The experiments at the LHC have been improving the measurements of the Higgs boson properties, and searches for new physics are being actively conducted. In the absence of deviations from the Standard Model thus far, it would be prudent to seek for other complementary strategies in the experiments at the energy frontier. For this purpose, we propose to study the Higgs couplings at high energy scales. We focus on the energy scale-dependence of the off-shell Higgs propagation, and of the top quark Yukawa coupling, exploiting the signal process gg —> h —> ZZ. We present several representative scenarios relevant to addressing the naturalness problem. We find that certain scenarios are potentially observable at the LHC upgrade for high luminosity or a higher energy.
Chairman: R. Brown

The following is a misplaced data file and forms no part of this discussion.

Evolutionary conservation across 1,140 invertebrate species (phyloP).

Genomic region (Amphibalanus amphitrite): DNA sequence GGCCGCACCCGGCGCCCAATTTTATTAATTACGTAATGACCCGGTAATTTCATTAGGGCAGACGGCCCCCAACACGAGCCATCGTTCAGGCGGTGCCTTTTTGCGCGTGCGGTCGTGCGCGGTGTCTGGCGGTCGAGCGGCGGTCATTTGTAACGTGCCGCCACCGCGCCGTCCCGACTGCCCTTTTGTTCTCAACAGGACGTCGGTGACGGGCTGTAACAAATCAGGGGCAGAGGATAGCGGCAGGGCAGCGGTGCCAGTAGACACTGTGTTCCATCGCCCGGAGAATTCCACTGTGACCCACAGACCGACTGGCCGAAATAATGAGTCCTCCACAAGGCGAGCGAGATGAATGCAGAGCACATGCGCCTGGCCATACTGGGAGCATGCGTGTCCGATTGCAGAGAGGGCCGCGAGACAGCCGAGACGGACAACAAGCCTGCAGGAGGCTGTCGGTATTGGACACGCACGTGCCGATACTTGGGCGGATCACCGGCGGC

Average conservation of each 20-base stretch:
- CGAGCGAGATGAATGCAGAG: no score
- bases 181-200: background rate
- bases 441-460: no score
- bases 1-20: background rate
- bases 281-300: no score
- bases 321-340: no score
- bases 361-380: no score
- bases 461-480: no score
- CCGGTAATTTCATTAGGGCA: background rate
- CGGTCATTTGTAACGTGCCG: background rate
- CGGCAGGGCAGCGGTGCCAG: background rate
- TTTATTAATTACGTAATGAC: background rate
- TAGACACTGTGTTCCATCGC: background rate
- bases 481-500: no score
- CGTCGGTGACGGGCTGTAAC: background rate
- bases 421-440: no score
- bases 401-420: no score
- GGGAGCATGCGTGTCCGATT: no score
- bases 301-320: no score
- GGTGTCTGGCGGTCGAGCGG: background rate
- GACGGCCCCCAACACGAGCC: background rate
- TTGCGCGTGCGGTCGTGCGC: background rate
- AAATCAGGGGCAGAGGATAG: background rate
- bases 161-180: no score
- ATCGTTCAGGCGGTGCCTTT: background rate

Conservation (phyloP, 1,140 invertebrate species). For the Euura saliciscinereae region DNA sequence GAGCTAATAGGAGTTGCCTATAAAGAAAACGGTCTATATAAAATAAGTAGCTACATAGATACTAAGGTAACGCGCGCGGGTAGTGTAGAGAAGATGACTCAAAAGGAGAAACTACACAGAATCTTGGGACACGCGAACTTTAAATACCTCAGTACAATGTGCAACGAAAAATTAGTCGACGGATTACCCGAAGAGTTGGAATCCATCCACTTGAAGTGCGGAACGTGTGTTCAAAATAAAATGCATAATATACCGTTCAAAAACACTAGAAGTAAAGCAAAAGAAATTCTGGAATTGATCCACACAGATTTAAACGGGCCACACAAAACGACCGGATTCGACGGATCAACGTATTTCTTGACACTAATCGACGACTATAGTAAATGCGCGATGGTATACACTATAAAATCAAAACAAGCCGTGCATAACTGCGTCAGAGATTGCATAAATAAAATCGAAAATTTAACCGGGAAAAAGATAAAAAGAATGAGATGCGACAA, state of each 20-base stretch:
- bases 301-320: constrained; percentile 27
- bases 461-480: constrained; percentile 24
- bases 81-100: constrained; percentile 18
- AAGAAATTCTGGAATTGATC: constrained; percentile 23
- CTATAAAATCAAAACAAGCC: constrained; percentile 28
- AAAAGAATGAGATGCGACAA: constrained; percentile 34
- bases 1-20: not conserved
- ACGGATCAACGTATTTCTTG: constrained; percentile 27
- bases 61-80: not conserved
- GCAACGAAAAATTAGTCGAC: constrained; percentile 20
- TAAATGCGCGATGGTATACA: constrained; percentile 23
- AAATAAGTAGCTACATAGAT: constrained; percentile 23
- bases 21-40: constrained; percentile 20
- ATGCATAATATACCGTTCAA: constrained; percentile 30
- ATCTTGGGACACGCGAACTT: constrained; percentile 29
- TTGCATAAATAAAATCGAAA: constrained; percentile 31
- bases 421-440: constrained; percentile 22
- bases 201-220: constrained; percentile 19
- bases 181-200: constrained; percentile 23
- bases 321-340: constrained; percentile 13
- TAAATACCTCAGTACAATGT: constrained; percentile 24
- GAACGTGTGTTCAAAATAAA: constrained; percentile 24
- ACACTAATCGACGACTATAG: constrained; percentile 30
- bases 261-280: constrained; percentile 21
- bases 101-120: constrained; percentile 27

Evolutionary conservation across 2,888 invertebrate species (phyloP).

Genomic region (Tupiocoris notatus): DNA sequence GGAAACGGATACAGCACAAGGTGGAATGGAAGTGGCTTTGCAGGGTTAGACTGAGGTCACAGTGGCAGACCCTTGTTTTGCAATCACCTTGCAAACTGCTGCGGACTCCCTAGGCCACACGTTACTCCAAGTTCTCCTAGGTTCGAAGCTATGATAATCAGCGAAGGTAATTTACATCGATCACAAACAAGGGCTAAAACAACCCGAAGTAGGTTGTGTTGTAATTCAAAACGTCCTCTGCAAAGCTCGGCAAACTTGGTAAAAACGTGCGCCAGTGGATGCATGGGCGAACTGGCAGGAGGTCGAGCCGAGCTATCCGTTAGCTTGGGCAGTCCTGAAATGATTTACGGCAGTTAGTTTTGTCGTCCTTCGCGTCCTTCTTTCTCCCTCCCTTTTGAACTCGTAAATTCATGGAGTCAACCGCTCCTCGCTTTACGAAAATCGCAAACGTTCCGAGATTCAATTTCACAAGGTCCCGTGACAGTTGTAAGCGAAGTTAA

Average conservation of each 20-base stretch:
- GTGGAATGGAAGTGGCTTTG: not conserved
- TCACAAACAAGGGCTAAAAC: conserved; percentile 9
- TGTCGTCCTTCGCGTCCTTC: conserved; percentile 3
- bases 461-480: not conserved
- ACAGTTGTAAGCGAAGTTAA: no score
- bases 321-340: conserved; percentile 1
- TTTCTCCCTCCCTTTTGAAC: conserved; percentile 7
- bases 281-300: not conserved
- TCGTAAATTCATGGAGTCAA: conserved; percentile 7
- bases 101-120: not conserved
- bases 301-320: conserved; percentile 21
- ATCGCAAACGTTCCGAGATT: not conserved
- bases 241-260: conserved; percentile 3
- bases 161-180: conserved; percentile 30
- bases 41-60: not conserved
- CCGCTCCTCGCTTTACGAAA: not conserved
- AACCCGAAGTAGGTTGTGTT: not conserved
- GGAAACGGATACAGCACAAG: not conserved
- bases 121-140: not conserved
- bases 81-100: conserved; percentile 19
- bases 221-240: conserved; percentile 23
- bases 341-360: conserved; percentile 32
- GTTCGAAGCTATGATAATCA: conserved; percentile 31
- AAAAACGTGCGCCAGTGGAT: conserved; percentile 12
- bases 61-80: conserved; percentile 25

The MicroBooNE detector is a 170 ton liquid argon time projection chamber (LArTPC) operating in the Booster and NuMI neutrino beams at Fermilab since October 2015. The MicroBooNE physics program includes neutrino oscillation searches that aim to resolve the anomalous excess of low-energy electromagnetic shower events observed by MiniBooNE, as well as neutrino cross-section measurements on liquid argon and R&D to inform future LArTPC design. This talk will describe the MicroBooNE detector and present a number of recent results from across its physics program.
Chairman: H. Mathur
Chairman: A. Tolley
The 21cm radiation from cosmic neutral hydrogen can be used to survey large cosmological volumes of the Universe through intensity mapping. I will discuss the impact of neutrino masses on the abundance and clustering of neutral hydrogen, that we have investigated through hydrodynamic simulations with massive neutrinos. I will show that it can be understood by accounting for the effects neutrinos induce on the properties of matter and halos. I will show forecasts on how well upcoming instruments, like the Square Kilometer Array, can detect the minimum mass of the neutrino masses.